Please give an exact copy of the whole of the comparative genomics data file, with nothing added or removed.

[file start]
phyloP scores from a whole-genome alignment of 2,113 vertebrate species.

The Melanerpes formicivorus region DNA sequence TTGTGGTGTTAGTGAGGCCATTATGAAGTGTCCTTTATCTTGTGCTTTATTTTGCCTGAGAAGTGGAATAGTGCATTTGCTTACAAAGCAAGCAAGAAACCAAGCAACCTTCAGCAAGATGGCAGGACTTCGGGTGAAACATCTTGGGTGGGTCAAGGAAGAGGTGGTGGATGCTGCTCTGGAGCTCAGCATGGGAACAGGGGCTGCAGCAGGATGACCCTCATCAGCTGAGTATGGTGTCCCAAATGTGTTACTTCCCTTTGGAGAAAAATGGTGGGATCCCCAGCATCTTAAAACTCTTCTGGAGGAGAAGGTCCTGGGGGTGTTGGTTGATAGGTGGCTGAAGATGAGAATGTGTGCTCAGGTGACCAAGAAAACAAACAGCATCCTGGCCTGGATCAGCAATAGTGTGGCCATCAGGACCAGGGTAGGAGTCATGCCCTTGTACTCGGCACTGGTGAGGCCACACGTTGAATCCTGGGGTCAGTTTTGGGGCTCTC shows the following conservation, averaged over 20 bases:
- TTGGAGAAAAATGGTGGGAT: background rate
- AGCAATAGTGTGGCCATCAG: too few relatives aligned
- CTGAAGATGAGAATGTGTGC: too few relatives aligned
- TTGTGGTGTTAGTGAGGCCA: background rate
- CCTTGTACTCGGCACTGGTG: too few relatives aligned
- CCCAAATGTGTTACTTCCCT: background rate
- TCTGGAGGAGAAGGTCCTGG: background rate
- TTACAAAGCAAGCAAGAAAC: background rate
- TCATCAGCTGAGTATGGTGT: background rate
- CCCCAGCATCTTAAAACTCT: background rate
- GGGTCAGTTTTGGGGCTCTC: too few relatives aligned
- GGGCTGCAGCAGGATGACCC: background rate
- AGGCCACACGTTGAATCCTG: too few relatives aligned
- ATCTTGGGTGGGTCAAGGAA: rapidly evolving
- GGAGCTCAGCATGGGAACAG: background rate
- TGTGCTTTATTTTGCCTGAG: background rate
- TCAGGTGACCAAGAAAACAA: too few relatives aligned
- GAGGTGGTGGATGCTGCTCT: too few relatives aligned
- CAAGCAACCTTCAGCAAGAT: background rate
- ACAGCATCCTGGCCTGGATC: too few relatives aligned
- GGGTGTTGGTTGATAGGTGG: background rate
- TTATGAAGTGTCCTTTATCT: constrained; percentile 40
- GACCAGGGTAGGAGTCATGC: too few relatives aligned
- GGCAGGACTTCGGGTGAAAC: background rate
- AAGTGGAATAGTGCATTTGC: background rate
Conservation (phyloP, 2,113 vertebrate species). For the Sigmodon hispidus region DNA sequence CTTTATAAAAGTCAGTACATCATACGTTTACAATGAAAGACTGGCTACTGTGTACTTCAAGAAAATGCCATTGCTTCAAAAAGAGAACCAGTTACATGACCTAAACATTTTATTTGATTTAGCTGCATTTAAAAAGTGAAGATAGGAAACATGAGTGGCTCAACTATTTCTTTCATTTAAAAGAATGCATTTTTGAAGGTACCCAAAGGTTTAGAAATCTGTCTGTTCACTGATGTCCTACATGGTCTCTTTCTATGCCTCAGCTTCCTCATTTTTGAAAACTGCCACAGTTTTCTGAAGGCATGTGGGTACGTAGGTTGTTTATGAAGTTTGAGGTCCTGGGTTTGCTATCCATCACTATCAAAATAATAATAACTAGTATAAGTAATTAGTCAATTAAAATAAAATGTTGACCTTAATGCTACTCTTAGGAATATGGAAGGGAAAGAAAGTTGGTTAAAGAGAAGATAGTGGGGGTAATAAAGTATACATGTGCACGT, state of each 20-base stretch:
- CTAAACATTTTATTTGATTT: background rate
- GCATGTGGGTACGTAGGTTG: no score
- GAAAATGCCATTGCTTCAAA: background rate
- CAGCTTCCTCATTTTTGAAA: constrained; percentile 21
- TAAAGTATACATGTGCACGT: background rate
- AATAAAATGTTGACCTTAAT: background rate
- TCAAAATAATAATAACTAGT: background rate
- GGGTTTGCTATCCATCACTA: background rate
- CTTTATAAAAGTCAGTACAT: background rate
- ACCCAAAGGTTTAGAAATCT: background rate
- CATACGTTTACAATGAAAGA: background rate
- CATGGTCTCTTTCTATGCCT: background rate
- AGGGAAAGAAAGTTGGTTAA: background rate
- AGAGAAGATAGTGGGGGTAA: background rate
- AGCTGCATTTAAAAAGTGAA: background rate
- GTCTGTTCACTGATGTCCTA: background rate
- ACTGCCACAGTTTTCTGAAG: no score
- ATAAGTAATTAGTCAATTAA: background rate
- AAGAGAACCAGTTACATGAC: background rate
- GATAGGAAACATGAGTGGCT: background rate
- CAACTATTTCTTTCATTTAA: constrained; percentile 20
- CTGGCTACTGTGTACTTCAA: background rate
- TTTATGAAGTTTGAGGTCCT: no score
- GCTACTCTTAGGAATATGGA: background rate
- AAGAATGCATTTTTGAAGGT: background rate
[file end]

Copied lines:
phyloP scores from a whole-genome alignment of 2,113 vertebrate species.

The Melanerpes formicivorus region DNA sequence TTGTGGTGTTAGTGAGGCCATTATGAAGTGTCCTTTATCTTGTGCTTTATTTTGCCTGAGAAGTGGAATAGTGCATTTGCTTACAAAGCAAGCAAGAAACCAAGCAACCTTCAGCAAGATGGCAGGACTTCGGGTGAAACATCTTGGGTGGGTCAAGGAAGAGGTGGTGGATGCTGCTCTGGAGCTCAGCATGGGAACAGGGGCTGCAGCAGGATGACCCTCATCAGCTGAGTATGGTGTCCCAAATGTGTTACTTCCCTTTGGAGAAAAATGGTGGGATCCCCAGCATCTTAAAACTCTTCTGGAGGAGAAGGTCCTGGGGGTGTTGGTTGATAGGTGGCTGAAGATGAGAATGTGTGCTCAGGTGACCAAGAAAACAAACAGCATCCTGGCCTGGATCAGCAATAGTGTGGCCATCAGGACCAGGGTAGGAGTCATGCCCTTGTACTCGGCACTGGTGAGGCCACACGTTGAATCCTGGGGTCAGTTTTGGGGCTCTC shows the following conservation, averaged over 20 bases:
- TTGGAGAAAAATGGTGGGAT: background rate
- AGCAATAGTGTGGCCATCAG: too few relatives aligned
- CTGAAGATGAGAATGTGTGC: too few relatives aligned
- TTGTGGTGTTAGTGAGGCCA: background rate
- CCTTGTACTCGGCACTGGTG: too few relatives aligned
- CCCAAATGTGTTACTTCCCT: background rate
- TCTGGAGGAGAAGGTCCTGG: background rate
- TTACAAAGCAAGCAAGAAAC: background rate
- TCATCAGCTGAGTATGGTGT: background rate
- CCCCAGCATCTTAAAACTCT: background rate
- GGGTCAGTTTTGGGGCTCTC: too few relatives aligned
- GGGCTGCAGCAGGATGACCC: background rate
- AGGCCACACGTTGAATCCTG: too few relatives aligned
- ATCTTGGGTGGGTCAAGGAA: rapidly evolving
- GGAGCTCAGCATGGGAACAG: background rate
- TGTGCTTTATTTTGCCTGAG: background rate
- TCAGGTGACCAAGAAAACAA: too few relatives aligned
- GAGGTGGTGGATGCTGCTCT: too few relatives aligned
- CAAGCAACCTTCAGCAAGAT: background rate
- ACAGCATCCTGGCCTGGATC: too few relatives aligned
- GGGTGTTGGTTGATAGGTGG: background rate
- TTATGAAGTGTCCTTTATCT: constrained; percentile 40
- GACCAGGGTAGGAGTCATGC: too few relatives aligned
- GGCAGGACTTCGGGTGAAAC: background rate
- AAGTGGAATAGTGCATTTGC: background rate
Conservation (phyloP, 2,113 vertebrate species). For the Sigmodon hispidus region DNA sequence CTTTATAAAAGTCAGTACATCATACGTTTACAATGAAAGACTGGCTACTGTGTACTTCAAGAAAATGCCATTGCTTCAAAAAGAGAACCAGTTACATGACCTAAACATTTTATTTGATTTAGCTGCATTTAAAAAGTGAAGATAGGAAACATGAGTGGCTCAACTATTTCTTTCATTTAAAAGAATGCATTTTTGAAGGTACCCAAAGGTTTAGAAATCTGTCTGTTCACTGATGTCCTACATGGTCTCTTTCTATGCCTCAGCTTCCTCATTTTTGAAAACTGCCACAGTTTTCTGAAGGCATGTGGGTACGTAGGTTGTTTATGAAGTTTGAGGTCCTGGGTTTGCTATCCATCACTATCAAAATAATAATAACTAGTATAAGTAATTAGTCAATTAAAATAAAATGTTGACCTTAATGCTACTCTTAGGAATATGGAAGGGAAAGAAAGTTGGTTAAAGAGAAGATAGTGGGGGTAATAAAGTATACATGTGCACGT, state of each 20-base stretch:
- CTAAACATTTTATTTGATTT: background rate
- GCATGTGGGTACGTAGGTTG: no score
- GAAAATGCCATTGCTTCAAA: background rate
- CAGCTTCCTCATTTTTGAAA: constrained; percentile 21
- TAAAGTATACATGTGCACGT: background rate
- AATAAAATGTTGACCTTAAT: background rate
- TCAAAATAATAATAACTAGT: background rate
- GGGTTTGCTATCCATCACTA: background rate
- CTTTATAAAAGTCAGTACAT: background rate
- ACCCAAAGGTTTAGAAATCT: background rate
- CATACGTTTACAATGAAAGA: background rate
- CATGGTCTCTTTCTATGCCT: background rate
- AGGGAAAGAAAGTTGGTTAA: background rate
- AGAGAAGATAGTGGGGGTAA: background rate
- AGCTGCATTTAAAAAGTGAA: background rate
- GTCTGTTCACTGATGTCCTA: background rate
- ACTGCCACAGTTTTCTGAAG: no score
- ATAAGTAATTAGTCAATTAA: background rate
- AAGAGAACCAGTTACATGAC: background rate
- GATAGGAAACATGAGTGGCT: background rate
- CAACTATTTCTTTCATTTAA: constrained; percentile 20
- CTGGCTACTGTGTACTTCAA: background rate
- TTTATGAAGTTTGAGGTCCT: no score
- GCTACTCTTAGGAATATGGA: background rate
- AAGAATGCATTTTTGAAGGT: background rate